August 14, 2007 | By Derek Slater

More on the NSA and "General Warrants"

Last week, we told you about how, nearly eighty years ago, AT&T fought at the Supreme Court to stop the government's warrantless surveillance of Americans' private communications. In its brief in Olmstead v. USA, Ma Bell argued that wiretapping could be far more oppressive than searches conducted by King George that directly motivated the crafting of the Fourth Amendment. For more on King George's "hated writs," check out this excellent article written by former EFF Legal Intern David Snyder. (An adapted version of this article also ran in yesterday's Daily Journal, unfortunately behind a paywall.)

"The technology powering the National Security Agency?s illegal domestic spying program would have amazed James Madison and the other framers of the Bill of Rights. In a time when the steamboat was a technological marvel, it would have been unimaginable for the government to collect millions of innocent Americans' private communications and use computers to look for 'suspicious patterns.'

"But aside from the technology, the government?s ongoing violation of fundamental civil liberties would have been very familiar to the men who gathered in 1791 to adopt the Bill of Rights. The Founding Fathers battled an 18th century version of the wholesale surveillance that the government is accused of doing today ? an expansive abuse of power by King George II and III that invaded the colonists? communications privacy."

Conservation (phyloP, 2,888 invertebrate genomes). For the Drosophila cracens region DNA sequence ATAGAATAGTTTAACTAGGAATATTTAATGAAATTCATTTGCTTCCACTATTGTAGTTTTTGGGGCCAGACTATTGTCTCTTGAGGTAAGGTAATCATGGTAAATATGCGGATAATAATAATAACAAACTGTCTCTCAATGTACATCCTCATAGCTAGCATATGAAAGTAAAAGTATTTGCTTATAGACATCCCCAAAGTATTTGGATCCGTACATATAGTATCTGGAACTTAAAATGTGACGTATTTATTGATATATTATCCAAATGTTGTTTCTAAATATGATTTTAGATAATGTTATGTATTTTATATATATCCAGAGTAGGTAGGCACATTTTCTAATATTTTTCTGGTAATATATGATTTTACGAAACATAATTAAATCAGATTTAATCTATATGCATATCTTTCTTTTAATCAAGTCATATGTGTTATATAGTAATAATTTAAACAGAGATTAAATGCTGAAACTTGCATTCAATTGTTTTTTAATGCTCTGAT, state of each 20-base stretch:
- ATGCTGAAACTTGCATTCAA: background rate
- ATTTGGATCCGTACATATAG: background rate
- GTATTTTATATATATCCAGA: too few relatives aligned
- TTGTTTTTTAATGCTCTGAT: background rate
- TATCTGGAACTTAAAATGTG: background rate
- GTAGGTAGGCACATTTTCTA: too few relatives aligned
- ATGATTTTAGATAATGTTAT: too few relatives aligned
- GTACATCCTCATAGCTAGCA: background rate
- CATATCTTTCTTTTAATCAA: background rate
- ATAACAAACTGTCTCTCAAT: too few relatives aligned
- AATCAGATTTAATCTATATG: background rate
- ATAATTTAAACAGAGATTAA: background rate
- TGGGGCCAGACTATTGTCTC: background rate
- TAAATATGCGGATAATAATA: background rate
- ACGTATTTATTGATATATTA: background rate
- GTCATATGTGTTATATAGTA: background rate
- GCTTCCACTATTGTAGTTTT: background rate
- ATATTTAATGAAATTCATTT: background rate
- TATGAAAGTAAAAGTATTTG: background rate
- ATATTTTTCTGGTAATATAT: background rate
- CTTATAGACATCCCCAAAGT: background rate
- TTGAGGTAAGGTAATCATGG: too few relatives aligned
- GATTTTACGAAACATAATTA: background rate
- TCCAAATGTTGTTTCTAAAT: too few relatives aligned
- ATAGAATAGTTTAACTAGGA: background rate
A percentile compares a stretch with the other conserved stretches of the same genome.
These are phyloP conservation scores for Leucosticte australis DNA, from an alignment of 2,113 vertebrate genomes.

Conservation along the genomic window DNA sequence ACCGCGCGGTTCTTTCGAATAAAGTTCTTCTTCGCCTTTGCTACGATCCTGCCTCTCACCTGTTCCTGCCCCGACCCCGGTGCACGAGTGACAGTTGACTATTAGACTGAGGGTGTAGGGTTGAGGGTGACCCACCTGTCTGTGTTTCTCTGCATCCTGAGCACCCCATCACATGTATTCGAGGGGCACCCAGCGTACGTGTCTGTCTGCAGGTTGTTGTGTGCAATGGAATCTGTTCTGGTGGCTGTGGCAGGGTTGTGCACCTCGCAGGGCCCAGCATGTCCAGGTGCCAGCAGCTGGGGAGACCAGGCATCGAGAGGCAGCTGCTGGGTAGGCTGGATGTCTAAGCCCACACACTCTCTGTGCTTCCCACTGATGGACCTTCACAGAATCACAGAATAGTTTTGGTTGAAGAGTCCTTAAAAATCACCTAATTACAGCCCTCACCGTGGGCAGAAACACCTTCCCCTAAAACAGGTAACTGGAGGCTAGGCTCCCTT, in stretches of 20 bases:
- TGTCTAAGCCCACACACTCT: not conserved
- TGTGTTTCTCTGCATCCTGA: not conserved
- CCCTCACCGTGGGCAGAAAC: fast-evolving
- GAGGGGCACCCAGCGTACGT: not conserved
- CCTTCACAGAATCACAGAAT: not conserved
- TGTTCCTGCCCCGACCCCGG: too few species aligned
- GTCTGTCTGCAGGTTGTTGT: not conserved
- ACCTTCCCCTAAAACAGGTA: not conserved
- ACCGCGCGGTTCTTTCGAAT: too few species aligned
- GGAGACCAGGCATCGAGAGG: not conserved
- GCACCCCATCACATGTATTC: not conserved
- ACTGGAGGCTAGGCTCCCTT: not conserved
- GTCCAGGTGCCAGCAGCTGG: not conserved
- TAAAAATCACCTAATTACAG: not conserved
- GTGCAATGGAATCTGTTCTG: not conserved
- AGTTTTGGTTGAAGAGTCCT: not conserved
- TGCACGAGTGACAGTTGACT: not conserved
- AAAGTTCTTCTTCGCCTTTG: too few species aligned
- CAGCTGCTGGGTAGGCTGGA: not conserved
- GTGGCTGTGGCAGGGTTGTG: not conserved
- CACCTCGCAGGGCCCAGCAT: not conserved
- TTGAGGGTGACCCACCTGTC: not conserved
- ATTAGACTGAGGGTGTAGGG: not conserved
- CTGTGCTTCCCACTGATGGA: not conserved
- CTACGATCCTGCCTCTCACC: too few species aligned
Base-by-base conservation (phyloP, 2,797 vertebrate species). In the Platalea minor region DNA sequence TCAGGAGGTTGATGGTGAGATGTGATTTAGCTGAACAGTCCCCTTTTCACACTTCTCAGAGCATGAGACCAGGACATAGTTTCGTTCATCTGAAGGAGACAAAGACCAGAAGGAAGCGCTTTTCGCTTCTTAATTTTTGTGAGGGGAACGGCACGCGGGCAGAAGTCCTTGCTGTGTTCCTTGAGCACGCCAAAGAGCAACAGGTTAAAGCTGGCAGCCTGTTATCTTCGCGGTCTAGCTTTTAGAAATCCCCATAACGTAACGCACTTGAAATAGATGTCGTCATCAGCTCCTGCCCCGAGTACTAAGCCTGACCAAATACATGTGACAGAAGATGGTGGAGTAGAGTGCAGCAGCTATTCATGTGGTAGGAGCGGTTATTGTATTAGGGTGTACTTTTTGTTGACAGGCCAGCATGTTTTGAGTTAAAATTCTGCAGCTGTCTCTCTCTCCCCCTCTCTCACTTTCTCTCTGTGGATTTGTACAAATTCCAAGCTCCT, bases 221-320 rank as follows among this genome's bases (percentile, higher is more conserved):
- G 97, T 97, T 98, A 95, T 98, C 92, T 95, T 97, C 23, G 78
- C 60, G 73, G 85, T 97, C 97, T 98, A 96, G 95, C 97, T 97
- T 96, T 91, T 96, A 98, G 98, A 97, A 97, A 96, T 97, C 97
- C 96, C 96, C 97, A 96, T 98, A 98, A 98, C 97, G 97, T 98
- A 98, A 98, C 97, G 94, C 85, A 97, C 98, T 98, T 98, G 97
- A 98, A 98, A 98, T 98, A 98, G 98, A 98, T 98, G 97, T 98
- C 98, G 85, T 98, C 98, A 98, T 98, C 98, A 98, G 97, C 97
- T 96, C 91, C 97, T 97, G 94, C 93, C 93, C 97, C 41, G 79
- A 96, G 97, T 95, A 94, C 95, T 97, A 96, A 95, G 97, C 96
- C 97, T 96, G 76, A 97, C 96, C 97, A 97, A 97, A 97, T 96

Deeplinks Topics

Stay in Touch

NSA Spying

EFF is leading the fight against the NSA's illegal mass surveillance program. Learn more about what the program is, how it works, and what you can do.

Follow EFF

This #CyberMonday, give the cyber gift of cyber membership with the nonprofit dedicated to your cyber rights:

Nov 30 @ 5:06pm

Pakistan's new electronic crimes bill has been called the worst cyber-crime law in the world. Here's why:

Nov 30 @ 4:39pm

The USA Freedom Act's changes to NSA surveillance have gone into effect. Here's what that means so far:

Nov 30 @ 3:54pm
JavaScript license information